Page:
It is fair to say, however, that most of the speakers were critical of the current government’s foot dragging on the TRC recommendations. Unfortunately some of the Liberian speakers (not the commissioners mentioned above) stated that the U.S. State Dept. should pull its support for next year’s election and instead work to install an ‘interim’ government and/or a national commission to de-legitimate the current government.

Personally I find these recommendations to be of dubious value. The history of interim governments in Liberia is a sad one and there is no guarantee that the TRC recommendations would fare any better under an interim government than they are faring under the current situation. Nor would the citizens of Liberia.

Political football no doubt

Both Dr. Jack Saul of Columbia University and myself, the co-coordinators of this conference (along with the Africa Refuge Center of Staten Island who paid for some of the speakers’ travel expenses) , wanted to keep politics out of this discussion. That was an impossible task.

There is no doubt that the TRC Report will become a political football in the upcoming elections. That is too bad because it will dishonor the victims of the conflict and everyone who contributed their heart-and-soul to the process.

It seems to me -- and this is strictly a personal opinion-- that the government should enter into a serious engagement with the TRC recommendations and convene a panel of experts who can help sequence when and how the recommendations should be implemented. To do otherwise would be a serious dereliction of responsibility unless the government can demonstrate convincingly why the recommendations shouldn’t be implemented. Simply ignoring the TRC or minimal compliance are not going to silence the critics.

As Dr. Backer pointed out, there is no need to do everything at once. It took Chile and Spain many years to actively pursue prosecutions for war criminals. Perhaps Liberia needs more work to be done on its judicial system before contemplating similar prosecutions. Perhaps they need to outsource the more blatant cases to the International Criminal Court.

Still an interesting question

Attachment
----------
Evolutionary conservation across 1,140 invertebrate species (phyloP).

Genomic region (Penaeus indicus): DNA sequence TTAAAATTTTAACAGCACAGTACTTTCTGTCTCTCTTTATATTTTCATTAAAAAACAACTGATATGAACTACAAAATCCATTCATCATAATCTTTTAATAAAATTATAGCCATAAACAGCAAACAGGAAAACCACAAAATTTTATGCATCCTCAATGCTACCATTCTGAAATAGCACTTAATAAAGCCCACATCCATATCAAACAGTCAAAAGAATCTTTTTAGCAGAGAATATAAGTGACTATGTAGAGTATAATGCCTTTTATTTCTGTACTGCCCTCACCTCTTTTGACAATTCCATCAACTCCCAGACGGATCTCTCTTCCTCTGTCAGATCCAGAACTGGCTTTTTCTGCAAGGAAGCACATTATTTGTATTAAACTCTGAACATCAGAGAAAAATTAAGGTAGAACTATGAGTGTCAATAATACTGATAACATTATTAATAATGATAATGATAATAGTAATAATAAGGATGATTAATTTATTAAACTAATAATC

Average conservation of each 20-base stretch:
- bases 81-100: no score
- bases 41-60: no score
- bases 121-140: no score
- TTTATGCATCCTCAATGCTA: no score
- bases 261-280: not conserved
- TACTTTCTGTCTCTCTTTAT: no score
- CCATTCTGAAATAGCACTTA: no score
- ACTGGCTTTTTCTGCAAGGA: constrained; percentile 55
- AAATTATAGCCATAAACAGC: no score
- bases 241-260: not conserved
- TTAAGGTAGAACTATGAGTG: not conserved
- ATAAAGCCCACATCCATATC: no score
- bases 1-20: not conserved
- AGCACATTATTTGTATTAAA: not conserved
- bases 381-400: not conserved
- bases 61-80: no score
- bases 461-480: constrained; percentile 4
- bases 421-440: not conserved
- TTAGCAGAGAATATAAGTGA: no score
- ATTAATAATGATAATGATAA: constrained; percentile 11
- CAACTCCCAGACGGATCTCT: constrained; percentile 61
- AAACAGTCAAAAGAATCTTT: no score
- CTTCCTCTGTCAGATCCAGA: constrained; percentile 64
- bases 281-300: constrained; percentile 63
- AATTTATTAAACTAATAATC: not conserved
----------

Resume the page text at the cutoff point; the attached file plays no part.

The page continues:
In the end, the question that was left hanging at the end of the conference was whether there can be reconciliation -- in Liberia or anywhere -- without justice? This is a question that should be asked at a neutral forum in Monrovia with representatives of the victims given full voice to express their opinion.

It is not clear whether an overwhelming number of Liberians are in favor of seeing some of their current leaders dragged into a court-room and charged with crimes against humanity. It is clear, however, that people will have a difficult time closing the book on the past without some kind of redress and reform of the overall human rights framework.

Nevertheless, it is still an interesting question to ask whether a country can really move forward when impunity seems to be the order of the day? Liberia, unfortunately, seems to be finding this out.

Michael Keating is a Lecturer at the New School University and Associate Director of the Center for Democracy and Development at the University of Massachusetts Boston.









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Everyone is a genius. But if you judge a fish on its ability to climb a tree, it will live its whole life believing that it is stupid. – A Einstein

Drawing the line in Liberia

Crimes sponsored, committed, or masterminded by handful of individuals cannot be blamed upon an entire nationality. In this case, Liberians! The need for post-war justice is a step toward lasting peace, stability and prosperity for Liberia. Liberia needs a war crimes tribunal or some credible legal forum that is capable of dealing with atrocities perpetrated against defenseless men, women and children during the country's brutal war. Without justice, peace shall remain elusive and investment in Liberia will not produce the intended results. - Bernard Gbayee Goah